With the iPhone 5 mere weeks away from announcement, I’ve decided to put on my prognostication cap and try my hand at predicting the features and omissions of the new iPhone. Some of the new features have already been predicted and perhaps seem inevitable, nevertheless, I’ll be including them in my predictions, and examining the possible rationals of why Apple will choose to go with these changes. Central to my predictions are three key elements that permeate the Apple experience. Those elements are 1) great battery life, 2) revamped industrial design and 3) a fluid user experience.
Great Battery Life (and the Curse of LTE)
>With all the 4G Android phones being put out by carriers these days, it may seem like a no-brainer that Apple would feel the need to put out a phone capable of similar data speeds. However, one obstacle stands between this heavenly union. LTE is speedy, but that speed comes at a cost to one of Apple’s greatest strengths: battery life. Apple’s portable devices, from the iPod to the MacBook Air have fantastic battery life. LTE has not yet been properly implemented in phones, and the battery life of early devices such as the ThunderBolt and Charge have been lacking. Apple wouldn’t make the same mistake of stumbling into the 4G arena until it had properly figured out how to implement those networks speeds while maintaining the device’s battery life. HTC and Samsung can release a dozen Android phones a year, Apple needs to get it right in one shot. Also, let’s not be so hasty to forget that the first generation iPhone was fashionably late to the 3G party.
A5 Processor (Dual Core)
The iPhone 4 runs smoothly enough, doesn’t it? Sure, but for the iPhone 5 to remain a viable contender for an entire cycle, the phone must have the A5. Software already exists that is pushing dual-core processors, and with quad-core phones set to debut in a matter of months, Apple must keep the ratio of cores as favorable as possible until the iPhone 6. Apple’s software focus is always fluidity and stability. It’s why the iPhone doesn’t run Flash, and it’s why Apple has taken such pains in their walled-garden approach to iOS. Apple realizes that why they don’t have to have the fastest phone, the industry is progressing at a blazing pace. Gaming on smartphones is becoming an industry focus, and if Apple is to remain a player in that industry, then it needs to have a robust phone capable of running the latest games.
A Completely Refreshed Design
The iPhone 4 was a complete refresh from the 3GS, and while it was a hit aesthetically, the new design notoriously incorporated technology that acted to its detriment (see Antennagate). I’ve detailed before that Apple feels frustrated by the perceived failures of the last design, and are going to do their best to prove their design mettle once again with the new iteration. The changes will be both aesthetic and functional.
Larger Screen, Less Bezel
Steve Jobs once criticized big phones calling them “hummers”, and remarked that no one would buy them. Unfortunately for him, the market has shifted toward larger phones. Whether they’ll acknowledge it or not, the iPhone needs to start taking its protein shakes. With the introduction of the Galaxy Note at 5.3-inches, and a bevy of Android phones floating in the 4-inch+ range, 3.5-inches seems remarkably small in the hand. With a shrunken bezel, the company would be able to save face by not increasing the overall footprint of the phone, and not losing enough ppi to have to rebrand their retina display.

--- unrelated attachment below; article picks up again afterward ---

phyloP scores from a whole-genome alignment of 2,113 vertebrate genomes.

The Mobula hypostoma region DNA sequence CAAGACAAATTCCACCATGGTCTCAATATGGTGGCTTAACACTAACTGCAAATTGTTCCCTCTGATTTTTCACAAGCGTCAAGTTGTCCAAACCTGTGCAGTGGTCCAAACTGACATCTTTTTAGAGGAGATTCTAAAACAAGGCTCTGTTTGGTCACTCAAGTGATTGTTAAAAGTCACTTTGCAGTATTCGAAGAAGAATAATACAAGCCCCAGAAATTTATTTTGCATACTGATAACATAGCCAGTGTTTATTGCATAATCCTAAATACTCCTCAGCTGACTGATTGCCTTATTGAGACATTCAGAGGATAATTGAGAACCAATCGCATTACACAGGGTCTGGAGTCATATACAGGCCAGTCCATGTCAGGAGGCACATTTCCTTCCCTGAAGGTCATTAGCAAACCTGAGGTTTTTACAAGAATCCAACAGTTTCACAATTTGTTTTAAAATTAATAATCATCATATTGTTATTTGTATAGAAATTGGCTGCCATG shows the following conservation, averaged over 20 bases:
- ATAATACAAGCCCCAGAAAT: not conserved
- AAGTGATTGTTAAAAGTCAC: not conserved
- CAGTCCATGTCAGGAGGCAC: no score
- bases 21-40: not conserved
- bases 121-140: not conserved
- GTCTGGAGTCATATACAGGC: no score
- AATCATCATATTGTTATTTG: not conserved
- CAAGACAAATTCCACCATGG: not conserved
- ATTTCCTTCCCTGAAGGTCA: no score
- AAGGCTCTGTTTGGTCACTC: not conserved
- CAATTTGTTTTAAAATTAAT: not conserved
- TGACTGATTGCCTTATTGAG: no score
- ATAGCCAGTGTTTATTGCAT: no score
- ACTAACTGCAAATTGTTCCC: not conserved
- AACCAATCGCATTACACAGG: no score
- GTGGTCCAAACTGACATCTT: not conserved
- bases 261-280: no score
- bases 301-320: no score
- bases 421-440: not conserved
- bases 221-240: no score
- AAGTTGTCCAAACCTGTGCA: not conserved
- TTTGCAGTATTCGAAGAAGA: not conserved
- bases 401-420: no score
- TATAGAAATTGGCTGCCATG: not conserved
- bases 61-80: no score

Large Capacitive Gesture Area in place of home button
Apple understands value of direct-touch interaction, but they also understand the value of being able to see content. There’s a fine line between interacting directly with on-screen elements and obscuring them with chubby digits. Swiping through home screens and navigating web pages with a gesture area makes so much sense.
NFC is a sticky area, an arena that seemed poised to take off, but has now seemingly stalled. Google Wallet had buzz when it was first announced, but that buzz had faded along with the promise of NFC. However, Apple’s purchase of Square intimates an interest in commerce, and it shouldn’t be a surprise to see Apple make a stronger push in this industry if the iPhone 5 is an NFC capable device.
In White at Launch
It took Apple forever to get the white iPhone 4 onto production lines, supposedly due to difficulties with the camera and proximity sensor. Regardless of the reason, it made them look incompetent, and there’s nothing Apple hates more than wearing the dunce hat. Now that the quirks have been worked out, Apple will debut the iPhone 5 in white and black, just to prove that it can.
Several features have already been elucidated by recent news. EXIF data from a leaked photo seem to corroborate rumors of an 8 megapixel camera. Also, leaked photos of cases by Case-Mate hint at a slimmer design.
What do you think? Did I miss anything?